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Magnolia coco... a creamy delicate beauty! | by jungle mama
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Magnolia coco... a creamy delicate beauty!

I grew up in Richmond, VA and adored the magnificent white Magnolia grandiflora blossoms we had there. But here's a rarely-blooming tropical Magnolia beauty that is blooming now in the Windows to the Tropics conservatory at Fairchild Tropical Botantic Garden here in Miami, FL! I was charmed by its small compact size and waxy cream-colored petals!

 

Magnolia coco was introduced in England in 1786 by Lady Amelia Hume. It hasn't proven hardy enough to widespread cultivation. The flowers are small and very fragrant. They usually last only a day and open in the evening with the tepals falling by morning. This species is a good houseplant, the most suitable magnolia for indoors thanks to its small size and slow growth rate. Its long flowering period provides indoor fragrance and color about nine months of the year. Most Magnolias lack nectaries but the Magnolia coco is an exception. It secrets a nectar-like substance at the base of the tepals and between the stigmas.

 

It can be grown as a small house plant in a pot where it blooms when it reaches 2 to 3 feet tall! In habitat it is a woody medium size shrub, 3-6 ft. Flowers come in single, rounded as an egg before opening, 1-2" diameter with white petals and green sepal, intensely fragrant.Fragrance is outstanding especially in early morning. Blooms from spring to fall. This plant grows better with less direct sunlight on lowlands. Requires regular watering in container. Can be grown indoors in a well-lit spot.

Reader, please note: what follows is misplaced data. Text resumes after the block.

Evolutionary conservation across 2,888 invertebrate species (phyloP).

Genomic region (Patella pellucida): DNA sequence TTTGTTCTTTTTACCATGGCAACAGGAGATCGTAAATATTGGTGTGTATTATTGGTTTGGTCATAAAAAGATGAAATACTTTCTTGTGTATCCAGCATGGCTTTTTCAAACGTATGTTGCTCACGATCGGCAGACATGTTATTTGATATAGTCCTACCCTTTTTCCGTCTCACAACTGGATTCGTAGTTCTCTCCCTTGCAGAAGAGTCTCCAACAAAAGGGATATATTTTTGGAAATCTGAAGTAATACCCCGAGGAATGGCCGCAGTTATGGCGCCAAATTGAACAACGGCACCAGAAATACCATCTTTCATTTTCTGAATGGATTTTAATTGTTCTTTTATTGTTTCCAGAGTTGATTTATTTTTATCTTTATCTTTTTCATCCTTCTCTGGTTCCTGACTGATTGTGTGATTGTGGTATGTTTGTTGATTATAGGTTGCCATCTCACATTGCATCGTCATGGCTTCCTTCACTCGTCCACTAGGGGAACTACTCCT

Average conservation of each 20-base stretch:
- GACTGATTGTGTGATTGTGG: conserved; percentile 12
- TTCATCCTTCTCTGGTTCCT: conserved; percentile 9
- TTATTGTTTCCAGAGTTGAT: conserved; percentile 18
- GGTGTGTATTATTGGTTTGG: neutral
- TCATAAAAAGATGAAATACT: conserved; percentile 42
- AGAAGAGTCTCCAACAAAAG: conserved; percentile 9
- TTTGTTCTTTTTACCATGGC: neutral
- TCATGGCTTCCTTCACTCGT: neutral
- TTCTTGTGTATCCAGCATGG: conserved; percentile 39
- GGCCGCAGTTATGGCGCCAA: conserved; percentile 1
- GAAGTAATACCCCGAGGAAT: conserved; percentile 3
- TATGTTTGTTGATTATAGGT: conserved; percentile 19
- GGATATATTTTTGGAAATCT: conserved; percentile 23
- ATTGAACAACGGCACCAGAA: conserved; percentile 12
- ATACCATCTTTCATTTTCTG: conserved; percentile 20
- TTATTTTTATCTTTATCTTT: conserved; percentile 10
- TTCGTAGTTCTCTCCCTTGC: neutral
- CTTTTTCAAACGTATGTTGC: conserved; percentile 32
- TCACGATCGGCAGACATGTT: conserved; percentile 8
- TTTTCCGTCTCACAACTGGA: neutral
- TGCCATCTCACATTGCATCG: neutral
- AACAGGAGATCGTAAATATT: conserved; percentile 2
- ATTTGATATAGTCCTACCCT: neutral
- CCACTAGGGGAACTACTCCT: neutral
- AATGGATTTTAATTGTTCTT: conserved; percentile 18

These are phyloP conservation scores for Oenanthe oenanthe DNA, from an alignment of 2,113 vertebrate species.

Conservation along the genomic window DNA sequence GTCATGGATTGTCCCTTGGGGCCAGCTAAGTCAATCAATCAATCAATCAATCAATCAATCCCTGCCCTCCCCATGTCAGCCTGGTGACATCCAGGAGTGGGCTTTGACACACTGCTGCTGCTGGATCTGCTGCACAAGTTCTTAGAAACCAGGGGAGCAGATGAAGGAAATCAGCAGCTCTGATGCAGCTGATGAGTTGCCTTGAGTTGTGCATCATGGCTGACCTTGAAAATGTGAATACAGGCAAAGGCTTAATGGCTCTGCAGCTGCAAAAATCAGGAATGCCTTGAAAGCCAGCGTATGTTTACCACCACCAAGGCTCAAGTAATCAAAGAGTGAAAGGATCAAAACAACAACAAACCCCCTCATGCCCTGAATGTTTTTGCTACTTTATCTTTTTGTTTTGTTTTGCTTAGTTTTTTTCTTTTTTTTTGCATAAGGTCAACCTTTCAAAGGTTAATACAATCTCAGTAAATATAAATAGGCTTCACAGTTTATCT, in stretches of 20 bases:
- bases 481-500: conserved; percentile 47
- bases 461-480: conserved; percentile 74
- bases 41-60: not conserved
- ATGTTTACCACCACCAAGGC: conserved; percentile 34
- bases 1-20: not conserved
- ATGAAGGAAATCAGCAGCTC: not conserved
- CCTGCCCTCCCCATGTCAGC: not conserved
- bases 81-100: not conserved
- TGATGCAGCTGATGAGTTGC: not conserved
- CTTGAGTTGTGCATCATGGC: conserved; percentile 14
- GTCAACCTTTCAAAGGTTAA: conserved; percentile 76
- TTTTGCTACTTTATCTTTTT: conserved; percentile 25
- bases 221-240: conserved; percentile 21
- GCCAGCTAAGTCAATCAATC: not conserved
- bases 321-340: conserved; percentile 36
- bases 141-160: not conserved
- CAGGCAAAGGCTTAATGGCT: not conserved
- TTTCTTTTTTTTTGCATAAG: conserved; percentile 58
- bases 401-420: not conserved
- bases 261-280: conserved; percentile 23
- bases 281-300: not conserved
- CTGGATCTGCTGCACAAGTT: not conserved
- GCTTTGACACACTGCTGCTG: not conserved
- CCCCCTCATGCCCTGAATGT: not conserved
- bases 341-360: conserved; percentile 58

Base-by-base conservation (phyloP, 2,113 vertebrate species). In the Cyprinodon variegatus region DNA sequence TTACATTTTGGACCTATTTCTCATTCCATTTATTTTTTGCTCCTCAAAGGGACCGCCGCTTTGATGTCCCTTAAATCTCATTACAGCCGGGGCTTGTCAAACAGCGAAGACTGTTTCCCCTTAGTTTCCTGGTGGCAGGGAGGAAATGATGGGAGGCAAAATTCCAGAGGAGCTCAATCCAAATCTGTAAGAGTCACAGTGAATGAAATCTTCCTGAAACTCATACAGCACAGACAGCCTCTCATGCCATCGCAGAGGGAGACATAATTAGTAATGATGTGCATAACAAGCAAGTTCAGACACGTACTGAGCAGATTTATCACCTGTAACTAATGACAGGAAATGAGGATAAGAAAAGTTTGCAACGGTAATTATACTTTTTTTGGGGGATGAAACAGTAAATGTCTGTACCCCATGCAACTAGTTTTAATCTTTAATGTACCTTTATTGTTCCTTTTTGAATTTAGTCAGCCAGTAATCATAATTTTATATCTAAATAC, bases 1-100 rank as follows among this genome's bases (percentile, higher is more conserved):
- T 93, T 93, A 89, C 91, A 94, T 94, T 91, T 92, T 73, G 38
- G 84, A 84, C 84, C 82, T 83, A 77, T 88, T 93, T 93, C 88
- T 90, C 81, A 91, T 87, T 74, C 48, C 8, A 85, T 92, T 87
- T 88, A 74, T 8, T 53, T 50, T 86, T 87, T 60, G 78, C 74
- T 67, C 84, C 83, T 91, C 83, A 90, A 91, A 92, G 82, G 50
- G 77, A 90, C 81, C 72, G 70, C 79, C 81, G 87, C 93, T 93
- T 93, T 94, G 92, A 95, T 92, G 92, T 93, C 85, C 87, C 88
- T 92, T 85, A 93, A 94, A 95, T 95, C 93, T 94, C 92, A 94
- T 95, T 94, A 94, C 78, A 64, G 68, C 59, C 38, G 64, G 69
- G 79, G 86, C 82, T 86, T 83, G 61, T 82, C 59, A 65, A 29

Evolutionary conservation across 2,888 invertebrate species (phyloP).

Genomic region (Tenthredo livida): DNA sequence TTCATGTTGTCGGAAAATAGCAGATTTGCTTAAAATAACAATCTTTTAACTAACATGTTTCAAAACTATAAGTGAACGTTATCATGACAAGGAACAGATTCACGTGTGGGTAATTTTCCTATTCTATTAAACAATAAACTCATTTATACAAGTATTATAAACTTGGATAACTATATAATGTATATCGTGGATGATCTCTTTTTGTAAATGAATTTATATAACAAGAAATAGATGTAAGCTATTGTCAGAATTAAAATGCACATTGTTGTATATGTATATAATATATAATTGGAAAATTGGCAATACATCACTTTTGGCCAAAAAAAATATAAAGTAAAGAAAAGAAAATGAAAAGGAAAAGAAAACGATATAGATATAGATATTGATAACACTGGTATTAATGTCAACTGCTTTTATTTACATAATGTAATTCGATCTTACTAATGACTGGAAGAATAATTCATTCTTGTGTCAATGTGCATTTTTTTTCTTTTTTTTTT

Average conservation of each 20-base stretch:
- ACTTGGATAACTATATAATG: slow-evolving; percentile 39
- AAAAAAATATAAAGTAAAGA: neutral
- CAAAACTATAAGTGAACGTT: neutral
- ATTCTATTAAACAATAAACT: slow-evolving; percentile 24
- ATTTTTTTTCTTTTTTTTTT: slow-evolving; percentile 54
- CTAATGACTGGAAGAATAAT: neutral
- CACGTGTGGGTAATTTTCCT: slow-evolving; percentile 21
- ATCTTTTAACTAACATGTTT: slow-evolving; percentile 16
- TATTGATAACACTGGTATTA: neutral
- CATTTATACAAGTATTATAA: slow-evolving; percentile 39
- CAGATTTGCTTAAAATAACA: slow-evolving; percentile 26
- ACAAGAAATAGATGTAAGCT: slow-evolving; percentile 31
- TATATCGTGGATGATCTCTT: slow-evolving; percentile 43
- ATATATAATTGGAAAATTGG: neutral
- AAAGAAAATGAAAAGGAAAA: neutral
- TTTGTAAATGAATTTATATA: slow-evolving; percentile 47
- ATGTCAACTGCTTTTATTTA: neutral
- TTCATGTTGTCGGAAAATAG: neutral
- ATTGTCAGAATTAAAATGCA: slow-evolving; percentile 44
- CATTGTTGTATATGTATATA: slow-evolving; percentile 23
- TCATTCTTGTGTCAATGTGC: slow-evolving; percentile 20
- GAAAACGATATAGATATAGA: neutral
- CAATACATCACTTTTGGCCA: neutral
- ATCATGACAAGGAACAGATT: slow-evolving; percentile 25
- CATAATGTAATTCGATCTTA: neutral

The blooms are at the ends of the branches, rather than from the leaf axils as they are in the Michelia group. M. lilliifera is similar to M. coco - as both species have those egg shaped flowerbuds. In M. coco however, the bud is shaped more like a baby coconut, hence the name Magnolia coco, Coconut Magnolia.Other names used incorrectly for this plant are Michelia coco and Michelia pumila, but this is a true magnolia. Hardy to zones 9-10. This is a tropical plant. Min temp 45-50F, but it can survive light frost with some leaf damage (they get dry on edges from cold). It does not require pruning since it is slow growing and has a naturally bushy shape.

 

Magnolia coco

Windows to the Tropics, Fairchild Tropical Botanic Garden, Miami FL

www.susanfordcollins.com

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Taken on April 6, 2012